Report online or call us on 101. Always call 999 in an emergency.

Taking or sharing nude selfies is when someone shares sexual, naked or semi-naked images or videos of themselves or others.

Nude selfies are also known as:
o    nudes
o    naked selfies
o    dirties
o    pic for pic
o    sexting
o    fanpics

Taking pics of your bits and sending them to someone else is never a good idea. Whether it’s to your boyfriend or girlfriend or someone you’ve met online, a quick snap can have long term consequences.

Please watch our two videos below, developed in consultation with young people in Brighton. 

The first highlights the risks of taking nude selfies:

The second highlights the risks of sharing nude selfies:

While there may be people who send nude selfies and who don’t suffer negative consequences, it’s risky and can leave you vulnerable to:

o    Blackmail

Someone may threaten to share the pictures with family and friends unless money or more images are sent. This can lead to Child Sexual Exploitation. More about this here.

o    Bullying

If images are shared with friends or in school, bullying may happen.

o    Unwanted attention

Images posted online can attract the attention of sex offenders, who know how to search for, collect and modify images.

o    Emotional distress

Those who have sent them can feel embarrassed and humiliated, or worse self harm or suicide.  

"It just doesnt really feel very nice afterwards. You think it's going to be a positive experience but then it really turns out to be a negative." - 15 year old

"I know that once you've posted an image online you don't really have ownership over it anymore." - 19 year old

If you don’t know what to send back to a request for a nude selfie, you can download an app called Zipit.


Zipit is Childline's first ever app, available for Android and Blackberry smartphones. It gives advice on what to do if someone is trying to get you to send naked images of yourself or if you need to keep a flirty situation in control. If anything like this gets out of control or worries you when interacting online the best thing is to tell someone you trust as soon as you can.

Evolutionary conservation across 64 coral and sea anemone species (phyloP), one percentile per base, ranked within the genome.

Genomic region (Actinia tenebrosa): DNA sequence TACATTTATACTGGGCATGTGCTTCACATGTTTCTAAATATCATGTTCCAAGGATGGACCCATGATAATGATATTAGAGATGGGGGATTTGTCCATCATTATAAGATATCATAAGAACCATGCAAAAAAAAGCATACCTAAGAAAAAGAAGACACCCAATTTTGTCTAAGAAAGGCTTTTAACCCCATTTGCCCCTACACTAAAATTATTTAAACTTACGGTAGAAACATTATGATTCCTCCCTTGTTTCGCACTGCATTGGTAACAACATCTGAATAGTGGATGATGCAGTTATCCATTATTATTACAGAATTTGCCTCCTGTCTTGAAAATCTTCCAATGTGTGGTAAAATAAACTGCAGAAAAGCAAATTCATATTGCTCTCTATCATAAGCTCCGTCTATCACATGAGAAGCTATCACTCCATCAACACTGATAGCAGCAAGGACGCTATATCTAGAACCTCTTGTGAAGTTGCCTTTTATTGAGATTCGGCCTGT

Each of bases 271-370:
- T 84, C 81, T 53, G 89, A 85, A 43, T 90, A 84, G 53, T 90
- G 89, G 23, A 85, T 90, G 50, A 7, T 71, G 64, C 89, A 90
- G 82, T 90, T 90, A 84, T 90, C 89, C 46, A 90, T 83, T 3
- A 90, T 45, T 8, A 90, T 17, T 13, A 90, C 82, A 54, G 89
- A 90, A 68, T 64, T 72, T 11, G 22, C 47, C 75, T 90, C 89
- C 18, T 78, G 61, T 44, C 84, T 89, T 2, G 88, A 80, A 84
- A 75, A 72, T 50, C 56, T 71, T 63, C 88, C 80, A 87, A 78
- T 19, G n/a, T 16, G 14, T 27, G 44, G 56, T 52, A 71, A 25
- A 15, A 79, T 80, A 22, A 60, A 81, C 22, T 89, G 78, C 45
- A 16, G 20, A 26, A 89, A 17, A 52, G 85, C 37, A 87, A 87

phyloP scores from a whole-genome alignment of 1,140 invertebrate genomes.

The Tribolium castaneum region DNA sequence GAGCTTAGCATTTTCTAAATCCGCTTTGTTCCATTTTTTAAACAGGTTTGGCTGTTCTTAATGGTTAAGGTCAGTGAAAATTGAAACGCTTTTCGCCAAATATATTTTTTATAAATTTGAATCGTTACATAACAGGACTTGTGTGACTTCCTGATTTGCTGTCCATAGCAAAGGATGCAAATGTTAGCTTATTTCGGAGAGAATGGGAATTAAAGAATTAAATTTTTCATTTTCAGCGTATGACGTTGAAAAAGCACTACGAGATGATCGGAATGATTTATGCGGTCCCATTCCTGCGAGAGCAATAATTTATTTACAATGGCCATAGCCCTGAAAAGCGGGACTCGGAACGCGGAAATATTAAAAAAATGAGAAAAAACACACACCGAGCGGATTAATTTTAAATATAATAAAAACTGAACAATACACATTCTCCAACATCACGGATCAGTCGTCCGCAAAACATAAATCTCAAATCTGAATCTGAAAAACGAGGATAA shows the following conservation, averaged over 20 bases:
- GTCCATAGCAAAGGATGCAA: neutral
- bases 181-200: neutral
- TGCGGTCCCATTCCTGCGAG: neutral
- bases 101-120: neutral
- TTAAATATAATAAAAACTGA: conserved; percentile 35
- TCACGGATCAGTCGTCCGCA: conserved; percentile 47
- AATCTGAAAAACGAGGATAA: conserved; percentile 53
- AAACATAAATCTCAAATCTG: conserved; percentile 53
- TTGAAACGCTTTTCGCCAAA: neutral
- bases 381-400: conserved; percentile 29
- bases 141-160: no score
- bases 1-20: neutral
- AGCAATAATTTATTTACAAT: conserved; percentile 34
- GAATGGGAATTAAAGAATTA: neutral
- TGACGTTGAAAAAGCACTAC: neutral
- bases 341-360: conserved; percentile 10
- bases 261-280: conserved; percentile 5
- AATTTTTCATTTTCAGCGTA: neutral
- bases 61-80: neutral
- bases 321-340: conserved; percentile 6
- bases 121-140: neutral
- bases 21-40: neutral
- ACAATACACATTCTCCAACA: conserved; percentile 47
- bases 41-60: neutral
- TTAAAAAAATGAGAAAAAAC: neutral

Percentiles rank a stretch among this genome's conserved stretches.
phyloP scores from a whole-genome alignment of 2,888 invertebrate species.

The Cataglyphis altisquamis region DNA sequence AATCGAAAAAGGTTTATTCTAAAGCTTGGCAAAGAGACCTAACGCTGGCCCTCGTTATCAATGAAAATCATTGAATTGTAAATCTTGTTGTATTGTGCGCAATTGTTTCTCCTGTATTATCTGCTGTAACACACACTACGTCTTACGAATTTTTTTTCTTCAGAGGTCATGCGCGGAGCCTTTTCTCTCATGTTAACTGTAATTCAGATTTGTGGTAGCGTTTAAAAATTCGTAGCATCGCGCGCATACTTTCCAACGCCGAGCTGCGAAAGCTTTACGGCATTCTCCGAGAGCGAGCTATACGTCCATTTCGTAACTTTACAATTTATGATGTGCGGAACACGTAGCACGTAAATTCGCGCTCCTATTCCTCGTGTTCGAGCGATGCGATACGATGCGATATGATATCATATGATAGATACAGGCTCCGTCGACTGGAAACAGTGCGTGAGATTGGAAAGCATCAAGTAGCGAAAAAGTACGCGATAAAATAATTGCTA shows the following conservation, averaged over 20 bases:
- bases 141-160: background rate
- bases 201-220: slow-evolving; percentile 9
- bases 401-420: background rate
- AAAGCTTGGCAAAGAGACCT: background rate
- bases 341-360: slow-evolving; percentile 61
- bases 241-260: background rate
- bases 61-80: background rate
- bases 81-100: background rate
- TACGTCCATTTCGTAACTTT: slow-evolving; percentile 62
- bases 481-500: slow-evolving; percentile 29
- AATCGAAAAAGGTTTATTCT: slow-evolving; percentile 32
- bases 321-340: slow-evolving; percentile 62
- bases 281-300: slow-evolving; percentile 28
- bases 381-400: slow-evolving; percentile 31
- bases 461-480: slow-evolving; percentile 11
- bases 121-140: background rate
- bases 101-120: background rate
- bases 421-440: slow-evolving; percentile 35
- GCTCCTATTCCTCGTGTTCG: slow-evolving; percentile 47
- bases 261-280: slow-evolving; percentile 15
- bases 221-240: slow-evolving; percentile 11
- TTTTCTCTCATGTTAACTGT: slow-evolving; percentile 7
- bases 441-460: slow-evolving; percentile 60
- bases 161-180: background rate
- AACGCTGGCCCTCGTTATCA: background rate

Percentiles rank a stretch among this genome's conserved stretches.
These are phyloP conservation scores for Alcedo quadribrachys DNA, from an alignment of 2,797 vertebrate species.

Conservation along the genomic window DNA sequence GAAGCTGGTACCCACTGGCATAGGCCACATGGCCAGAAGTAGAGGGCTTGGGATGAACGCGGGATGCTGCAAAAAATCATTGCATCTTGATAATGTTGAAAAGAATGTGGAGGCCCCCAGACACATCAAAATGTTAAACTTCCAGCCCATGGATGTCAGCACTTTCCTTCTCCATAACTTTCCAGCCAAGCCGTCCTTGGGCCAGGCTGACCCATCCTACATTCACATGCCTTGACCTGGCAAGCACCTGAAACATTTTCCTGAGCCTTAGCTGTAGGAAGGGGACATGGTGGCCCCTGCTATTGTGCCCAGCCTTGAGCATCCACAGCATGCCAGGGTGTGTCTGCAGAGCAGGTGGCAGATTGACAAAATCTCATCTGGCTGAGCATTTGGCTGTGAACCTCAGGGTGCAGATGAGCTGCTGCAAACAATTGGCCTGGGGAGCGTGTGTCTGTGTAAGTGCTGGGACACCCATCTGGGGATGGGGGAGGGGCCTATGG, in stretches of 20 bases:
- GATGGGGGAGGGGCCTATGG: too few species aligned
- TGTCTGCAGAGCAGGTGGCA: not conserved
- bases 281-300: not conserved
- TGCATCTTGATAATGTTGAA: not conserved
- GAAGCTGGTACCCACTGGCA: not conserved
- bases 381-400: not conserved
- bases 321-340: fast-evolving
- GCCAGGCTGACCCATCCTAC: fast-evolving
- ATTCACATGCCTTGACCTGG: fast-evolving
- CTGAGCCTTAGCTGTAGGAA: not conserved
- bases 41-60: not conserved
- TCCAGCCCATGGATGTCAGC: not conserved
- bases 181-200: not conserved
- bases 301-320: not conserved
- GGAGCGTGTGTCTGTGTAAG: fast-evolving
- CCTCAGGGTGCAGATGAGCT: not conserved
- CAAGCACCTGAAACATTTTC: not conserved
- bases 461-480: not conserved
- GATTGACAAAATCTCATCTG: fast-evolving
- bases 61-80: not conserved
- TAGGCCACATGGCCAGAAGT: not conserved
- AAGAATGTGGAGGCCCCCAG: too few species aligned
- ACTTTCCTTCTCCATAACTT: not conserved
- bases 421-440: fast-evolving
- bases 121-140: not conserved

If you’re thinking about sending a nude selfie, or have sent one and don’t know what to do read on..

Have you sent a nude selfie?

Don't panic - there are things you can do.

Remember - if you have shared something you regret, or you’re being bullied because of it, it’s never too late to get help. There are many things you can do to improve the situation.

•    Tell someone you trust

 

You might be worried about talking to an adult but they are likely to be more understanding than you think. Talk to someone you trust like a parent, carer or a teacher. Talking about a problem can be the first step to solving it.


•    Speak to ChildLine


If you don't want to talk to someone you know you can call ChildLine, the free helpline for young people. You can contact ChildLine about anything, no problem is too big or too small.


•    Report the image


If an image has been shared on social networks or other sites you can report the image to sites where it's been shared (so if you shared it on Snapchat report it to Snapchat, or if on WhatsApp report it to WhatsApp for example). Just Google the name of the site along with ‘report image.’


If the site doesn't have any way to report the image you can call ChildLine and they will report it to the Internet Watch Foundation who can get the image taken down.


•    Are you being threatened?


If you shared a naked pic or video and someone is threatening you or you shared it because someone pressured or forced you, it’s important to seek help.

Don't give in to threats or send any more pictures. Walk away and tell an adult you trust or report it to us (by emailing 101@sussex.pnn.police.uk or ringing 101).


If you think you are in immediate danger call us on 999.


You can also contact CEOP, the Child Sexual Exploitation & Online Protection Centre.


The most important thing to remember is that there are people out there to help you.